The History and Impact of Anti-LGBT Slurs

In this lesson students listen to the oral history of an advocate for LGBT family rights, and use her personal story as a vehicle for considering how anti-LGBT attitudes are formed. Students explore the derivation of the words “gay,” “f*ggot” and “d*ke” in order to better understand the long history of judgment and hate behind these words. They also reflect on the testimony of LGBT teens about the impact of terms like “that’s so gay.”

Masculinities (High School)

This lesson is meant to be integrated into the Sex Ed curriculum. This lesson is not to replace anything in currently adopted health curriculum such as Positive Prevention Plus, rather it is meant to supplement the curriculum. This lesson seeks to define “toxic masculinity” in a modern American context. Students will learn about who “toxic masculinity” affects and will work toward finding a definition for “healthy masculinity,” identifying the behaviors and practices characteristic of both forms of masculinity.

What role did female impersonations in various soldier camp performances play in allowing soldiers to explore their identity?

In this lesson, teachers will contextualize the LGBT rights movement by answering the question introduced in the History-­Social Science Framework for California Public Schools: “How did various movements for equality build upon one another?” While activists fighting for LGBT rights utilized similar tactics and had some shared goals of those fighting for Civil Rights broadly, LGBT people in racial minority communities faced additional discrimination. Moreover, many fighting for broader Civil Rights did not consider sexual preference or gender identity as apart of their fight. In this lesson, students will explore historical perspectives to determine to what extent the movement for LGBT rights was or was not part of the broader movement for Civil Rights of the 1970s and 1980s. Students will read, annotate and categorize several primary sources to write a short essay describing and supporting their prospective with evidence from the texts.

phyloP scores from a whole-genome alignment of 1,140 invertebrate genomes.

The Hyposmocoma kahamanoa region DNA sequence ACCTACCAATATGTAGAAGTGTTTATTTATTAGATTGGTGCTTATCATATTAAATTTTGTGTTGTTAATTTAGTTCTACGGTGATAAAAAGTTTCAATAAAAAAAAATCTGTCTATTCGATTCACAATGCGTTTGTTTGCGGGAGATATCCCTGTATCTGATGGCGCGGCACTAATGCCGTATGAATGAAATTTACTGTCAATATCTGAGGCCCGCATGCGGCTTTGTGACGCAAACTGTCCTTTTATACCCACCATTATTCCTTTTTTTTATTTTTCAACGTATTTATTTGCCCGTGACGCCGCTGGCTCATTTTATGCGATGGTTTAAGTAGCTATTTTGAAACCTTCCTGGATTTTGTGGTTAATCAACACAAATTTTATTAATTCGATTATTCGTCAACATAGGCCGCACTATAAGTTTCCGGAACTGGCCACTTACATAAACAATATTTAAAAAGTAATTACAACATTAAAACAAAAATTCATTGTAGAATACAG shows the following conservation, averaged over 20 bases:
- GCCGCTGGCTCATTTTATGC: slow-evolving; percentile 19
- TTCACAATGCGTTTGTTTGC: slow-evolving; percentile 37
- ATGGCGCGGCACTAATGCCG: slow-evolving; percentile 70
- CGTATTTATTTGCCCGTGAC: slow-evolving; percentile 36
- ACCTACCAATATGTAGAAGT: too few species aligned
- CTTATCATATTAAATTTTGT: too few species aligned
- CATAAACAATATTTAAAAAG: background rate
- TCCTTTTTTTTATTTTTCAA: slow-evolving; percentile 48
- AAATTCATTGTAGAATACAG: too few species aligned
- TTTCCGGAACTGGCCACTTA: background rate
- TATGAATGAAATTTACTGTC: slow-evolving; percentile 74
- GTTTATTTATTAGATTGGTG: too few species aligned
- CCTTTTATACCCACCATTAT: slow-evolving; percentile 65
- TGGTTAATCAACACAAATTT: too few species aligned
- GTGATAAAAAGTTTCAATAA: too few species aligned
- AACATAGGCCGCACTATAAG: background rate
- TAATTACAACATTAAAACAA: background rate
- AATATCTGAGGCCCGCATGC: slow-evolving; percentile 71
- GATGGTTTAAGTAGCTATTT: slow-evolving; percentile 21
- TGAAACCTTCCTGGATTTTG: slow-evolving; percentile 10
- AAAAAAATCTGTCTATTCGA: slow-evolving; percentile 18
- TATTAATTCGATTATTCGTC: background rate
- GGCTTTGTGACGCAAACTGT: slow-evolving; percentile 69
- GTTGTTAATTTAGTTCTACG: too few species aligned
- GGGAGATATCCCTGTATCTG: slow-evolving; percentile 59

How did Magnus Hirschfeld support and advocate for LGBT people?

In this lesson, teachers will contextualize the LGBT rights movement by answering the question introduced in the History-­Social Science Framework for California Public Schools: “How did various movements for equality build upon one another?” While activists fighting for LGBT rights utilized similar tactics and had some shared goals of those fighting for Civil Rights broadly, LGBT people in racial minority communities faced additional discrimination. Moreover, many fighting for broader Civil Rights did not consider sexual preference or gender identity as apart of their fight. In this lesson, students will explore historical perspectives to determine to what extent the movement for LGBT rights was or was not part of the broader movement for Civil Rights of the 1970s and 1980s. Students will read, annotate and categorize several primary sources to write a short essay describing and supporting their prospective with evidence from the texts.

Transgender Identity and Issues